20 nostalgic photos of Hornsea pottery at its peak
The Hornsea site was once home to a major pottery producer, a lake, an adventure playground and the largest garden center in the East Riding
It has been over 20 years since Hornsea Pottery last closed its kilns, although the name is still firmly in people’s hearts and memories.
The maker of everything from tea sets to figurines, which are still loved and collected around the world, was once one of the leading producers of pottery and tableware in the UK.
It was first started in Hornsea by two brothers, Colin and Desmond Rawson, in 1949, initially operating from a small terraced house on Victoria Avenue, as hornseapottery.co.ukthe collectors and research website for Hornsea pottery enthusiasts, recalls.
As production increased, she moved to the Old Hall, where production took place in a glass conservatory, as well as to Ulrome, a small village just north of Hornsea.
By the mid-1950s the company employed 65 people and it had to move to the Edenfield Works, the site of a former pottery that made tiles in the mid-19th century.
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By 1974, Edenfield Works employed 250 people and produced over three million pieces a year, with orders for large retail stores in the UK and also for export to many countries.
A second factory was built in Lancaster and was opened on May 23, 1976 by Hornsea actor Brian Rix.
The Rawson brothers quickly discovered that people liked to see how their pottery was made and factory tours became hugely popular – at its peak there were an incredible 350,000 visitors a year – and the “second” shops were selling items that did not quite meet the highest quality control. standards.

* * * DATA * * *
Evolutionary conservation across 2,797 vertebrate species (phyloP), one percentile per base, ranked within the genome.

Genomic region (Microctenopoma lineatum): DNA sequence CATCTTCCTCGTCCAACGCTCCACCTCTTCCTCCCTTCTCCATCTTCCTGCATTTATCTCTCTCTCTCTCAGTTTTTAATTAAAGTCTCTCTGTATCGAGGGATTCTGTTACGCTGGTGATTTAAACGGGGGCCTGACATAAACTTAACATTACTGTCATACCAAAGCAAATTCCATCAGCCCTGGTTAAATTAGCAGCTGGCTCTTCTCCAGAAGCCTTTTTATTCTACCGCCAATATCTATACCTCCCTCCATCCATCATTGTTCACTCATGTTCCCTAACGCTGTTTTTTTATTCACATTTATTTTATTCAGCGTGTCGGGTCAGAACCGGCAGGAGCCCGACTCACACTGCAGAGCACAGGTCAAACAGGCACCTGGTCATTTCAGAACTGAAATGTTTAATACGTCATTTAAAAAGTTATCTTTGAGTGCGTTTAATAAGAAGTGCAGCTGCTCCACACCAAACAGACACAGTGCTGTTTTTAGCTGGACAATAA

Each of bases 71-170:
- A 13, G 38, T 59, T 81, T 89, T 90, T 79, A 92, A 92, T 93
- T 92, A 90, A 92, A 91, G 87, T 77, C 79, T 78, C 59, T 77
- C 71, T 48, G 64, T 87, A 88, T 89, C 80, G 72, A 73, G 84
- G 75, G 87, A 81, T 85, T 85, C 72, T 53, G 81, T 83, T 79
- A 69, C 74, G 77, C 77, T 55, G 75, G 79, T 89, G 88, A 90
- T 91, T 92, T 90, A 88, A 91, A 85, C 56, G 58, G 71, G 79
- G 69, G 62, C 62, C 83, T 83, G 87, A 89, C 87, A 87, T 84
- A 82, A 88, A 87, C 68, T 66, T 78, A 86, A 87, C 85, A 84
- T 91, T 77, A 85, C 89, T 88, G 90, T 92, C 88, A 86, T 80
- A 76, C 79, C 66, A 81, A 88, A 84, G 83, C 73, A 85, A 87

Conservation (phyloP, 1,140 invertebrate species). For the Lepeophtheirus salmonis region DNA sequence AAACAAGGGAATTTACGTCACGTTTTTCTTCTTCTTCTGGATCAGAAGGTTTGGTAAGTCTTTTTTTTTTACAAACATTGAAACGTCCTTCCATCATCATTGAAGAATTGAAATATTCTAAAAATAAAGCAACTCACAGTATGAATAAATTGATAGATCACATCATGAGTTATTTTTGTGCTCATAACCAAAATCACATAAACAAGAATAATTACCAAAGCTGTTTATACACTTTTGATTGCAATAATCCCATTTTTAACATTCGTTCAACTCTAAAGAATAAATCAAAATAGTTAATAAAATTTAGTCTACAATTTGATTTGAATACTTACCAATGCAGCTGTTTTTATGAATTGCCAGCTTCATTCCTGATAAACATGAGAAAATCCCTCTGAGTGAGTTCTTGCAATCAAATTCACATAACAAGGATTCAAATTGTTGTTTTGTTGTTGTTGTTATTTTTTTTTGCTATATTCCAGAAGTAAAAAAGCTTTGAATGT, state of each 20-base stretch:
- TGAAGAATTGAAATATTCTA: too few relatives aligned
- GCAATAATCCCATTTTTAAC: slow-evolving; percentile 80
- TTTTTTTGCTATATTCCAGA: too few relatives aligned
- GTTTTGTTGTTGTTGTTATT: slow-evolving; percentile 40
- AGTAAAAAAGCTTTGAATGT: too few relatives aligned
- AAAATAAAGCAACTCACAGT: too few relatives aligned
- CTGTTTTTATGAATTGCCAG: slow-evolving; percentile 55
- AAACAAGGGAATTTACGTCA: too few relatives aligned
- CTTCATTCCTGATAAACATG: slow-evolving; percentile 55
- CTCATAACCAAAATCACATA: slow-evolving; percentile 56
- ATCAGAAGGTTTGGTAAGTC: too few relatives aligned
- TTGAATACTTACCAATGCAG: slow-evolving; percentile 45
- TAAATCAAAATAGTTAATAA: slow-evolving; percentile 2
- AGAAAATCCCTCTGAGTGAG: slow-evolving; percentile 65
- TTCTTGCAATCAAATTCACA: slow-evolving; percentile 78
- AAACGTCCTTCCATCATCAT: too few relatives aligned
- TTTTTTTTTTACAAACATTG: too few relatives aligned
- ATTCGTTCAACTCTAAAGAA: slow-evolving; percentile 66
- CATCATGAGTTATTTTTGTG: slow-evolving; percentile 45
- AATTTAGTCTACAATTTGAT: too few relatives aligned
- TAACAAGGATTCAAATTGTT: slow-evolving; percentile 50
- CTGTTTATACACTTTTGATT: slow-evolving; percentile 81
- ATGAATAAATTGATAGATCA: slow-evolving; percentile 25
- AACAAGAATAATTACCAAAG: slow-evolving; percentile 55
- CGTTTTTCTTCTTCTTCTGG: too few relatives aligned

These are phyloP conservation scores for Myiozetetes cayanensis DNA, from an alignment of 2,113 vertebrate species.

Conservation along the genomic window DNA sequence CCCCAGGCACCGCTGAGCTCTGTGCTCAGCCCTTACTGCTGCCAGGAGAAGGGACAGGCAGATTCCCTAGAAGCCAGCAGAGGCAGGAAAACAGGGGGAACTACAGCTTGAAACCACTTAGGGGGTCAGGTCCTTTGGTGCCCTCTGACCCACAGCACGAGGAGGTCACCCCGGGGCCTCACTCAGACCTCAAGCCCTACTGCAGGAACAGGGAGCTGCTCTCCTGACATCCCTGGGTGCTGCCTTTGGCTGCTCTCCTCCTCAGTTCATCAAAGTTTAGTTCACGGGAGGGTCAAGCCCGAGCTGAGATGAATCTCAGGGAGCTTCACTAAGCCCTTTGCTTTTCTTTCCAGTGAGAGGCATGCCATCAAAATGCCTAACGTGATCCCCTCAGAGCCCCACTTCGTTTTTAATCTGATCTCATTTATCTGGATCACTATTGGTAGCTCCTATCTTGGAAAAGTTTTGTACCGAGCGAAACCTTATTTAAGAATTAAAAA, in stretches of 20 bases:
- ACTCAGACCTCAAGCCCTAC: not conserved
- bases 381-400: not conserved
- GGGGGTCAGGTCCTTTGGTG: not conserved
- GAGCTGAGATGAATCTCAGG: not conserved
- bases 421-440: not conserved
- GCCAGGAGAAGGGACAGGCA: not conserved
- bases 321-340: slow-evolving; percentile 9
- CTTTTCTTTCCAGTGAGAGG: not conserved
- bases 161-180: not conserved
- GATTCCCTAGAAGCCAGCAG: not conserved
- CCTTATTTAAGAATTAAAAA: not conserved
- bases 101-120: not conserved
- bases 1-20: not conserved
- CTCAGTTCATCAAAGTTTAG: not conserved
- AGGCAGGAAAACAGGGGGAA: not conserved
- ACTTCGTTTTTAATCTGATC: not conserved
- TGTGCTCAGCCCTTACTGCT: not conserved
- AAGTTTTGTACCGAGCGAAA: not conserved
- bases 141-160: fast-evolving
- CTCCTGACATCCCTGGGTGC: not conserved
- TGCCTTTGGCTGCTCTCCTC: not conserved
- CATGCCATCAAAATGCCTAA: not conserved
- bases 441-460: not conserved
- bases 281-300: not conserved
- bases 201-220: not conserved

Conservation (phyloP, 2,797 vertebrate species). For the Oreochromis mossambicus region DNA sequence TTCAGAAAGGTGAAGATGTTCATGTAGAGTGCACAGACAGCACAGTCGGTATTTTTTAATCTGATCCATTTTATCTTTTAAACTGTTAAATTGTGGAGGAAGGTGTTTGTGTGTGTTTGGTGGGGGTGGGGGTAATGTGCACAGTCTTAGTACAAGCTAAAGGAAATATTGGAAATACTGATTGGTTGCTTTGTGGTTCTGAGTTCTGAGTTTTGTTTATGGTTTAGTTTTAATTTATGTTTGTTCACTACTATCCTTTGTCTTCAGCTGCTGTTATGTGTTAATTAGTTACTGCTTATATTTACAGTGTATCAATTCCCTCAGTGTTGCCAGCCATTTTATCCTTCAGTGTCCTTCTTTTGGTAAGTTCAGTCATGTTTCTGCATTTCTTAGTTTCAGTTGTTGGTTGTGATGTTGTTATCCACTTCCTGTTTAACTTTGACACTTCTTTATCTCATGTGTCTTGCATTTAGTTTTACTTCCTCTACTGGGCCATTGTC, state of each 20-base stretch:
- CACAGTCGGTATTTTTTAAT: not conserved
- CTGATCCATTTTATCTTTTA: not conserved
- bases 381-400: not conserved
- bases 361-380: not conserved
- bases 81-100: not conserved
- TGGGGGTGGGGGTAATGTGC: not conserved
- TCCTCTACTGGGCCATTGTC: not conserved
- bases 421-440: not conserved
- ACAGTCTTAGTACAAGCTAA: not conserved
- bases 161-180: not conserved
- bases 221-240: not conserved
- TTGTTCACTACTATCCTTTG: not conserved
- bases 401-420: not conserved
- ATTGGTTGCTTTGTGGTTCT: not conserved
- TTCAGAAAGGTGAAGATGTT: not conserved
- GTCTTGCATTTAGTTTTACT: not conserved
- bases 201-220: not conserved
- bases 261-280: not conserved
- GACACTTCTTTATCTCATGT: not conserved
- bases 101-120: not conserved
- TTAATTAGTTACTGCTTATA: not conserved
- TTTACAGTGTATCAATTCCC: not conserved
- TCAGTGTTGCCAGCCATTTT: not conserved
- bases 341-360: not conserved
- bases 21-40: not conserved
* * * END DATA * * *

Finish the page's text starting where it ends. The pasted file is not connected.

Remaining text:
A number of other facilities have been developed around visitation, with the site over its lifetime boasting a garden center (once the largest in the East Riding), a lake and a playground picnic and coffee.
Especially popular with children, notes Eastern Constituency Archives, was the adventure playground, with remote control boats and go-karts. There were aviaries, a monkey house, a pet corner and a bird of prey exhibit.
The Edenfield site, in addition to serving a global market for ceramic products, has become a place of recreation, leisure and entertainment for tourists and locals alike and has been recognized as the first factory trading village in the Kingdom -United.
Today it is the site of the commercial village of Hornsea Freeport.
The quality and innovative designs of Hornsea Pottery pieces led to Design Council awards and in 1976 the factory was visited by Princess Margaret, who received a pair of specially designed boxed tankards depicting the Wars of the Roses on which the main characters have been printed. in 22 carat gold.
In April 2000, the pottery was placed in the hands of the trustees and went into liquidation with the loss of around 150 jobs.
Hull Live dug through its archives for this nostalgic selection of photographs from Hornsea Pottery.